Tree mapping data is used to estimate the environmental and economic benefits street trees provide. Mapping software tools like OpenTreeMap quantify services in terms of dollars in a user-friendly format. Improved air quality through carbon sequestration, improved water quality through natural stormwater management, and heat island reduction are a few ecosystem services trees provide. In addition to these services, well-maintained street trees boost local economies by increasing property values and creating safe, vibrant public spaces. Tree maps can be used as environmental education tools and to help build communities around urban forests. Investing in tree inventory data is a great way for cities to adapt to changing climates and improve many public health issues.

Here in Kansas City, where tree cover is around 18 percent, mapping has not been completed for individual trees. However, the iTree Eco Model, used to advance understanding of forest resources, assessed economic value the region’s trees provide. The total value of ecosystem services trees provide is a staggering $93.4 billion in the Greater Kansas City region.  Data from iTree can help the metro area better care for our thriving urban forest and maintain it for the future. Results from the study can be found in MARC’s Tree Data Summary.

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Birds Love Native Trees

Illustration: birds flying around tree with fall colorsNative trees — species that are native to a particular geographic area — help protect water quality through their deep, well-adapted root systems that naturally increase the ability of soil to absorb, treat and retain water. These trees are also essential for supporting our region’s diverse bird populations. Native trees produce more insect prey for birds than non-natives ― and 96 percent  of birds raise their young on insects. They are crucial to preserving habitats, and can support 35 times more insect-eating birds than non-natives. Ever-increasing population density in cities makes it more important to consider the impacts of the built environment on wildlife habitats. To promote avian biodiversity, urban areas must be suitable for both humans and wildlife.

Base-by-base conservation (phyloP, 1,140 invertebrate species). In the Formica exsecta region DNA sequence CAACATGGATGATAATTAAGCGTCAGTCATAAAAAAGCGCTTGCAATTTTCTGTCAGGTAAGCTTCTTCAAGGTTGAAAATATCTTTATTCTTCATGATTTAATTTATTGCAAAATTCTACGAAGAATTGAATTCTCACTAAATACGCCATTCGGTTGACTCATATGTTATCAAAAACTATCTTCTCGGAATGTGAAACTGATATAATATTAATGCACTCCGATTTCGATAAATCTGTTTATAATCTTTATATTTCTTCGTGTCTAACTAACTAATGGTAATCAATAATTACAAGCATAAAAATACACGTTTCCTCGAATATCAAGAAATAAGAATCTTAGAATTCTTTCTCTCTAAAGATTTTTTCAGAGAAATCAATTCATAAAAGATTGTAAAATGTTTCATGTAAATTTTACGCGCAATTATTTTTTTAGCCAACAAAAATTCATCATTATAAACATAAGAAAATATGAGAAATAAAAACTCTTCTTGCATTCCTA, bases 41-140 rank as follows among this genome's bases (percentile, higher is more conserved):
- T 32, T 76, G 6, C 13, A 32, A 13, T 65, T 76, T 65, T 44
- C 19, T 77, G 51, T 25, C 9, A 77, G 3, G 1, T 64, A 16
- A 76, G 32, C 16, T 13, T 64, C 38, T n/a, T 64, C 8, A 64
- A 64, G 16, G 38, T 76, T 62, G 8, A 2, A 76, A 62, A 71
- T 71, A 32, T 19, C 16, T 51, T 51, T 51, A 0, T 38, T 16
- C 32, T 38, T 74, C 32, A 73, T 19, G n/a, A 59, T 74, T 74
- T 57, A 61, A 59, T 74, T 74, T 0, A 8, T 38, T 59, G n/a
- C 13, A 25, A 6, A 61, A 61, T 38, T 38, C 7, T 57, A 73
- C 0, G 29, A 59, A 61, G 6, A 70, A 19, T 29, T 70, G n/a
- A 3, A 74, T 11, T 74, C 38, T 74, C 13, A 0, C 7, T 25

Trees that birds love:

The following native trees attract both birds and beneficial insects in our region. Images and information used with permission from the GrowNative! program.

Downy Hawthorn, Crataegus mollis
Roughleaf Dogwood, Cornus asperifolia
Wild Plum - Prunus Americana
Sassafras, Sassafras albidum
Shingle Oak Quercus imbricaria

Because local insects did not evolve with non-native trees and plants, many lack the ability to overcome a non-native tree’s natural defenses and must feed elsewhere. Caterpillars, a fundamental food source for breeding birds, are one of the most specialized groups — over 90 percent of butterfly and moth larvae feed exclusively on certain plants. Currently, more than 80 percent of suburban areas are landscaped with Asian flora, leaving a food-barren environment for birds looking to find nourishment. When non-native trees replace native species, entire food webs can be disturbed by loss of adapted insects, wiping out sustenance for birds.

A study conducted through Smithsonian’s Neighborhood Nestwatch program found birds are more likely to build nests in yards dominated by native trees, and will fly farther to find grub if nest locations are not ideal. Although humans may find non-natives exotic and alluring choices for their landscapes, such choices can decrease birds’ survival and fitness, as many lack nutrient-dense seeds and fruit and may lure birds toward predators. Research by ecologist Amanda Rodewald found that chickadees nesting in invasive honeysuckle reared 20 percent fewer young due to increased predation during the breeding season. Non-native trees can be destructive to bird populations by disrupting natural selection.